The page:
On June 18, 2012, the U.S. Copyright Office issued a Statement of Policy that limits copyright protection for exercise routines, sequences of yoga poses, compilations of dance steps and other compilations that the Office deems lacking in sufficient originality to merit copyright protection.
In the Statement, the Office clarified when it will (and will not) register a “compilation,” which is a work formed by the collection and assembling of preexisting materials. To qualify for registration as a compilation, Section 103 of the Copyright Act requires that “the resulting work as a whole constitutes an original work of authorship.”
In the Statement of Policy, the Office notes that “collections of facts are not copyrightable per se. . . . Not every selection, coordination, or arrangement will pass muster.” Although the Statement does not establish any bright line rules for what amount of selection, coordination, or arrangement will be sufficient, a review of the Statement’s examples provides some guidance:
- an original compilation of the names of an author’s 50 favorite restaurants is copyrightable, even though the restaurant names are pre-existing, as the selection and/or arrangement is the original work of the author;
- an arrangement of yoga poses or exercises in an exercise routine is not copyrightable, while a film or an original collection of drawings or photos showing those poses or exercises is copyrightable;
- a compilation of simple dance routines or social dance steps is not copyrightable, while an “arrangement of a related series of dance movements and patterns organized into an integrated, coherent and expressive whole” gives rise to choreographic authorship that is entitled to copyright protection.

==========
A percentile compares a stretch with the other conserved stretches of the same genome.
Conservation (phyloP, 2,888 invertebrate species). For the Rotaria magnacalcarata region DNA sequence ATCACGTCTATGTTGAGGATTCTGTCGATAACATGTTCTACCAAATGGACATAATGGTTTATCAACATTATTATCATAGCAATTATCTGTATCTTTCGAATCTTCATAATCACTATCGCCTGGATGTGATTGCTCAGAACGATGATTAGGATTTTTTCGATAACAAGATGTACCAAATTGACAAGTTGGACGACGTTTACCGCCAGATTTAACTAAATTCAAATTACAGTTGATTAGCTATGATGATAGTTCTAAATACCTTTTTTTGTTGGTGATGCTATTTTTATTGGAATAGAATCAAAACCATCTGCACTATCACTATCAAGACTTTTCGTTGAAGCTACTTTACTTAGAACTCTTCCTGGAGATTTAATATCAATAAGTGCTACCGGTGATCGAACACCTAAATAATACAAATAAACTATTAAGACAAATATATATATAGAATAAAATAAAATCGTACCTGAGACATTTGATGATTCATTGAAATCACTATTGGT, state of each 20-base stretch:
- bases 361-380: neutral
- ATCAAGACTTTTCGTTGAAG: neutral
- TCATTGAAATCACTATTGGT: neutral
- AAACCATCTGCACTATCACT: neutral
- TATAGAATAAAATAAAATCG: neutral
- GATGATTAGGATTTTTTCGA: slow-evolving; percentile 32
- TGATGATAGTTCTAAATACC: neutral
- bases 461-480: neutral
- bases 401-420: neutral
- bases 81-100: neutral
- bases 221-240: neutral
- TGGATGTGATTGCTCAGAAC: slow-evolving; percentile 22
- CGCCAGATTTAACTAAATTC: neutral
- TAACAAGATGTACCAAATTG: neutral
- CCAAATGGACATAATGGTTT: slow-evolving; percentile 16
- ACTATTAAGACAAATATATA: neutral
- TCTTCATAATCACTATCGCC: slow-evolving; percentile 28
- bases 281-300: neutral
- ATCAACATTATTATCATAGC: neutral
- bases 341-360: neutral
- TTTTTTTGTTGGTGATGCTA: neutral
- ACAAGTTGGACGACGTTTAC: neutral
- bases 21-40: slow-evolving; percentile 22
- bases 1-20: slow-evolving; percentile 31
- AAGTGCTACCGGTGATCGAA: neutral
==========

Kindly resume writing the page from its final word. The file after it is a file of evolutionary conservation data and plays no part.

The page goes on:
The Statement of Policy published in the June 22, 2012 issue of the Federal Register.
This is very interesting! Yoga teaching is becoming very popular among both younger people starting their careers and older people who may have already had a career. Every yoga teacher has their own unique style and teaching method, but the poses are basically the same throughout all practices.
What if a yoga teacher uses certain teaching techniques that distinctly sets them apart from others? For example, Bikram Yoga is a relatively unique style of yoga that was spearheaded by an individual. This Forbes article discusses some of Bikram Choudhury’s attempts to legally protect his method: http://www.forbes.com/forbes/2009/0921/entrepreneurs-franchising-bikram-yoga-new-twists_print.html
Great question. In the case of Bikram, according to the article it appears that the issue relates to whether or not a studio can use the trademarked name “Bikram Yoga,” although the article mentions that he also owns copyrights for several instructor scripts. According to this case, it seems that the instructor scripts would be subject to copyright, but the poses described in the scripts would not.
Would this mean then that instructors could purchase a (copyrighted) Geri-Fit strength training exercise DVD and then use (copy) the program’s format but call their exercise program something else? Doesn’t that defeat the purpose of buying a License which permits not only the ability to teach the copyrighted Geri-Fit exercise class but also allows the individual or facility to use the federally registered trademark in their marketing of the exercise class? Would hate to see 25+ years of hard work and effort in perfecting an exercise program specifically designed for seniors and then a copycat program comes about overnight. What’s your opinion concerning this type of “copyright protection?”
Thanks for your comment. Your question involves legal guidance that is specific to your business. For that, you will want to contact your attorney, or an attorney who is licensed to practice in your jurisdiction. If I or my firm can assist you, please contact me directly using the contact information on my Author page.
So if there are two gyms that use bungees as a means of working out, use similar exercises and one of those gyms says they have a copyright on the exercises, does the other gym have to stop all exercises?
The article above notes that it is difficult for anyone to claim copyright in an exercise routine. I suggest that you consult an attorney for your specific question, but in general the copyright office policy indicates that an exercise routine in itself is not copyrightable.